As a result of the progress made in the area of endosseous implants in the last 15 years, the value of the subperiosteal implant has been minimized. Yet endosseous implants are not appropriate for all patients in need of implants. Subperiosteal implants have been somewhere forgotten during the last decade owing to its relative failure rates, but on the other hand considering the study conducted by Bodine and Yanase we can still probe into the possibilities of the success of these implants. There are many factors which play a role in the success of these implants. Well-designed subperiosteal implants have been reported to function successfully for many years. Among the relevant factors contributing to the success of this method are implant design, atraumatic surgery, understanding of the involved anatomic structures, accurate impression techniques, and appropriate occlusal adaptations of the final prosthesis. Sirbu [14] published a report from Rumania in 2003 on design characteristics of successful subperiosteal implants and the anatomy of the areas on which subperiosteal implants rest in both mandibles and maxillae based on recent research performed in Rumania. This report gave a series of developments that can be made in the fabrication as well as the patient selection for these implants.


   Conclusion Top


Given the choice between harvesting from the iliac crest with the associated morbidity of such grafts, along with the increased cost and time required by such an approach, the maxillary subperiosteal implant remained a more attractive treatment for this patient's severely atrophied maxilla in this case. The advantages of subperiosteal implants include the predictability of the results and the high success rate. [14] This technique utilizes less invasive surgery and is, therefore, preferable to the use of iliac crest or tibial grafts. Partial subperiosteal implants can be used with endosseous implants and even natural teeth with fixed bridges. The surgical technique and clinical stages are not complicated, generally being mastered by implantologists in general dental practice. Disadvantages include the frequent necessity for two surgical procedures and the initial complexity of the surgical procedures. This complexity presumes a certain level of experience that the practitioner can obtain only over a long period. However, these complications are also being overcome by the different radiological advancements, and the need of two surgical procedures is being nullified. Finally, removal of subperiosteal implants, although rarely indicated, can present difficulties. The importance and potential benefits of subperiosteal implants are undeniable, being at this time the only means of restoring jaws in situations where endosseous implants cannot be placed. Hence, by presenting this case report, it is an ardent request to the field of dentistry to not to discard this choice of treatment. Instead, there should be more and more research work on this subject to obtain better prognostic results.

Declaration of patient consent

The authors certify that they have obtained all appropriate patient consent forms. In the form the patient(s) has/have given his/her/their consent for his/her/their images and other clinical information to be reported in the journal. The patients understand that their names and initials will not be published and due efforts will be made to conceal their identity, but anonymity cannot be guaranteed.

Financial support and sponsorship

Nil.

Conflicts of interest

There are no conflicts of interest.

 
   References Top

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Balkin BE. Implant dentistry: Historical overview with current perspective. J Dent Educ 1988;52:683-5.  Back to cited text no. 17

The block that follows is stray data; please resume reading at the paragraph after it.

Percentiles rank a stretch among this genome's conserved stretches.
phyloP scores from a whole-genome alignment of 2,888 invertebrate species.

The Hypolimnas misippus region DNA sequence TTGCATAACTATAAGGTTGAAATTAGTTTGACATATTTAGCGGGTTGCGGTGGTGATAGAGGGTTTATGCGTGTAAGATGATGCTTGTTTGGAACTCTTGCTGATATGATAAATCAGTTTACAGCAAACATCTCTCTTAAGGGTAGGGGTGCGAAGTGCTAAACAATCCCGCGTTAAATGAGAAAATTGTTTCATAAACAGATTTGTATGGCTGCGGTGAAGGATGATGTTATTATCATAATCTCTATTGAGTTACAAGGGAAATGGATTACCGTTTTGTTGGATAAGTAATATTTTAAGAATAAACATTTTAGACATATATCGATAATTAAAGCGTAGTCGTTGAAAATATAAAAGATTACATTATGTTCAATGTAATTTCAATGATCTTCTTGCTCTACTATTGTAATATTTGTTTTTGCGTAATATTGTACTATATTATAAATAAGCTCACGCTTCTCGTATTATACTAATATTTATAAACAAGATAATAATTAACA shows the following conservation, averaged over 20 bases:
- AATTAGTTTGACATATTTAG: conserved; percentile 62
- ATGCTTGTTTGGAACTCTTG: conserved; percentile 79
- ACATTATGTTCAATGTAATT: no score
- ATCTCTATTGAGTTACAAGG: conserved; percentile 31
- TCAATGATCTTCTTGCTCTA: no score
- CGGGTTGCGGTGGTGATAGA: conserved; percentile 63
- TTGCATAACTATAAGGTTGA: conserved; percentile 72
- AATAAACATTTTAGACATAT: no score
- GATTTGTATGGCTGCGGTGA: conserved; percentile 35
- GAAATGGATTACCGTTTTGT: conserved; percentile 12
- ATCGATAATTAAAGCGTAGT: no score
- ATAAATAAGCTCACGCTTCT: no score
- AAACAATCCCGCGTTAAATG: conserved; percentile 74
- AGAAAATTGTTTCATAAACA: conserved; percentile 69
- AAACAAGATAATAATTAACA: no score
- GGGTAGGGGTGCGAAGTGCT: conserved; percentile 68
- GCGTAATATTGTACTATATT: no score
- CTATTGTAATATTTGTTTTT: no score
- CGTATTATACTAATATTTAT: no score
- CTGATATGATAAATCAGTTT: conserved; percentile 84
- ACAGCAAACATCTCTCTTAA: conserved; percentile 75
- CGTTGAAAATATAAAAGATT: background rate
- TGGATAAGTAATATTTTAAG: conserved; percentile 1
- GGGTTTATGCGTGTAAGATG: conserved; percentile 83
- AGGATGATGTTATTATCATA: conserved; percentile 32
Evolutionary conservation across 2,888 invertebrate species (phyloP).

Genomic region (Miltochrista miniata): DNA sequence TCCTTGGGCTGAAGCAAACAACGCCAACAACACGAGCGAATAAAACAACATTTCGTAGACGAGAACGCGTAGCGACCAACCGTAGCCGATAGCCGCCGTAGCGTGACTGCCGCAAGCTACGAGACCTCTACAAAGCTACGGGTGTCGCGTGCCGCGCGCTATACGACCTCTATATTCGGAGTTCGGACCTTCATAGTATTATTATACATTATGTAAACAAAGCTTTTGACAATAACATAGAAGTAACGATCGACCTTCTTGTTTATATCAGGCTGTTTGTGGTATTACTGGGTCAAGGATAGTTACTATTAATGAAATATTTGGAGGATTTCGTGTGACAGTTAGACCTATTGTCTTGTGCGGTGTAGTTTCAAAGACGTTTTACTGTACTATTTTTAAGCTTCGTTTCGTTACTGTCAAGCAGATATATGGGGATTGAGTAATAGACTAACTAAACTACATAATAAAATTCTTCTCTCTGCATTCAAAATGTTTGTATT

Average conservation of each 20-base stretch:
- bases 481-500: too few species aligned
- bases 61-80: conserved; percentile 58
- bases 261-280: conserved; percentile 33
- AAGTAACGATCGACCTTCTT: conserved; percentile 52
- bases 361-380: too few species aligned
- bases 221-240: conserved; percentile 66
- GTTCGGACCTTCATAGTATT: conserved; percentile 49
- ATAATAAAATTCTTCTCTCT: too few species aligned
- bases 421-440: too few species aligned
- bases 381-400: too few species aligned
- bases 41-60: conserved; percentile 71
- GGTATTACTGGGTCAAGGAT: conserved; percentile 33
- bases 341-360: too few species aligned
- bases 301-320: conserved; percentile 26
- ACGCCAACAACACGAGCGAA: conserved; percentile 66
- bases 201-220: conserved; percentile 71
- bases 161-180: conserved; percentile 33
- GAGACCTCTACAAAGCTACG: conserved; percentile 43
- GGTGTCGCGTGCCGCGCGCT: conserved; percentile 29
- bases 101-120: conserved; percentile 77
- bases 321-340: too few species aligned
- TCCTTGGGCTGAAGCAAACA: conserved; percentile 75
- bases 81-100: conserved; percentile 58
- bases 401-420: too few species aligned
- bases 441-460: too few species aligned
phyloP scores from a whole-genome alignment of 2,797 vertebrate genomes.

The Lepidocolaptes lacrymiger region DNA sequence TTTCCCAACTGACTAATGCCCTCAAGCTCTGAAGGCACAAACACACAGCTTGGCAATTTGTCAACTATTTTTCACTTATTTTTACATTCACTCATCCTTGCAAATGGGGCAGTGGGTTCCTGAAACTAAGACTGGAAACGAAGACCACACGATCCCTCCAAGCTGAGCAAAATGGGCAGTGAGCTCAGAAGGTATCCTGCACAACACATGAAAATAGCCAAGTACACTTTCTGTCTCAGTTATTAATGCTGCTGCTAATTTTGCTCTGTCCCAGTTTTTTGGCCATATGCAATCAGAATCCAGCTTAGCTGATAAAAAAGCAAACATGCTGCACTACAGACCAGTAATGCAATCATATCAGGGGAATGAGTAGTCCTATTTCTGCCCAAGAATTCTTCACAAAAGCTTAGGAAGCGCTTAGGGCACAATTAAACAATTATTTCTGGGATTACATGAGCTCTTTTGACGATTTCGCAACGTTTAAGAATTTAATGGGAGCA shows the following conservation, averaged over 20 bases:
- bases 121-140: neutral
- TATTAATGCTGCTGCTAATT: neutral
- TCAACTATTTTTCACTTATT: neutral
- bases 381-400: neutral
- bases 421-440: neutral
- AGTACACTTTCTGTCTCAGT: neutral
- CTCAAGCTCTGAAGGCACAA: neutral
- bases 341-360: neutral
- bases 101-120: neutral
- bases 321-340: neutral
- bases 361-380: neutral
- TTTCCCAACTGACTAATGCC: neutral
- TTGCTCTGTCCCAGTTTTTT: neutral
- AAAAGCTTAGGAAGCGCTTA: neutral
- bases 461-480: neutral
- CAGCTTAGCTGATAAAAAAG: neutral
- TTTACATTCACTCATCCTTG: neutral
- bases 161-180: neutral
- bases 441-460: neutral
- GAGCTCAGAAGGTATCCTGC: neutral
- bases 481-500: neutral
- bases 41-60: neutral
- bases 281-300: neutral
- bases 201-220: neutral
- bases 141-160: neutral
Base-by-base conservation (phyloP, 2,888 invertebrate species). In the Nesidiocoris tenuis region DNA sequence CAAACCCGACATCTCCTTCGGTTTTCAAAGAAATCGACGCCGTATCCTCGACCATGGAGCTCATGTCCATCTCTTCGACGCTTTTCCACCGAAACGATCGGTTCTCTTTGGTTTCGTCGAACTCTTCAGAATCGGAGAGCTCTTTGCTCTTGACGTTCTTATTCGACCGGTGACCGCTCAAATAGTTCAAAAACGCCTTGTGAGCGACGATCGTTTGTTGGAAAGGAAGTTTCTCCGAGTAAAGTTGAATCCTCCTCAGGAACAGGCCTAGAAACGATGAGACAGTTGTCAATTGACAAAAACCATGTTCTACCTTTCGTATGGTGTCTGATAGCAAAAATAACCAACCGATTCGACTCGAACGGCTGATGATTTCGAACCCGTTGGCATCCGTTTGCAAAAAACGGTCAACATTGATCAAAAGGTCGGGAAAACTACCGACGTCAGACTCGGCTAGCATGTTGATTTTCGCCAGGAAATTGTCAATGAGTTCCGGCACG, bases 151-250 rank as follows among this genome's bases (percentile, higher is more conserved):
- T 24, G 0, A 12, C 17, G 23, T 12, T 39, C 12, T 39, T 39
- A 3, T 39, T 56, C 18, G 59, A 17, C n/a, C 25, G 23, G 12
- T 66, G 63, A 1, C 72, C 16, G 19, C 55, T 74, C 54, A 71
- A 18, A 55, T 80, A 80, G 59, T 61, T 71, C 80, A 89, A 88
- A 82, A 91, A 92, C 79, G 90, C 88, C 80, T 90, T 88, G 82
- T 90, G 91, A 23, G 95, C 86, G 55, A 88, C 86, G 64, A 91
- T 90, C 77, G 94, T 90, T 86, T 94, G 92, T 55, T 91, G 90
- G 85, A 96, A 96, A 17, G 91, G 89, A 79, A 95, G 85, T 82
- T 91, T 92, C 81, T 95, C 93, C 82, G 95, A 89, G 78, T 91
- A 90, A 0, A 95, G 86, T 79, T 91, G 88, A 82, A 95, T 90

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Dahl C. If the opportunity for implantation in the jaw of metal skeletons as the base or retention for fixed or removable dentures. Odontol Tidskr 1943;51:440-9.  Back to cited text no. 19
    
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Bodine RL, Yanase RT. Benefit of subperiosteal implants. In: Schnitman P, Shulman L, editors. Dental Implants: Benefits and Risk. USA: U.S. Dept. of Health and Human Services, NIH; 1980. p. 75-95.  Back to cited text no. 20
    
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Mercier P, Cholewa J, Djokovic S. Mandibular subperiosteal implants (a retrospective analysis in light of the Harvard Consensus). J Can Dent Assoc 1981;47:46-51.  Back to cited text no. 21
    
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Bodine RL, Yanase RT. Thirty Year Report on 28 Implant Dentures Inserted Between 1952 and 1959. Paper Presented at the International Symposium on Preprosthetic Surgery, Palm Springs, CA; 1985. p. 16-8.  Back to cited text no. 22
    
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Bailey JH, Yanase RT. University of Southern California Implant Denture Program - Fourteen Year Study. Paper Presented at the International Symposium on Preprosthetic Surgery, Palm Springs, CA; 1985. p. 16-8.  Back to cited text no. 23
    
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Köle H. Experience with Cerüstimplantaten untr mucosal and skin for attaching prostheses and breast forms. Fortschr Kiefer Cesichtschir 1965;10:76-84.  Back to cited text no. 24
    
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Boucher LJ. Benefit and risk of subperiosteal implants: A critique. In: Schnitman P, Shulman L, editors. Dental Implants: Benefit and Risk. USA: U.S. Dept. of Health and Human Services, NIH; 1980. p. 96-8.  Back to cited text no. 25
    
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Yamada N, Tanabe T, Kozato M, Okuda K, Katagi H, Hada U, et al. A case report of removed maxillary subperiosteal implant with severe bone resorption. J Gifu Dent Soc 2006;33:71-5.  Back to cited text no. 26
    


    Figures

  [Figure 1], [Figure 2], [Figure 3], [Figure 4], [Figure 5], [Figure 6], [Figure 7], [Figure 8], [Figure 9], [Figure 10], [Figure 11], [Figure 12], [Figure 13], [Figure 14], [Figure 15], [Figure 16], [Figure 17], [Figure 18], [Figure 19], [Figure 20], [Figure 21]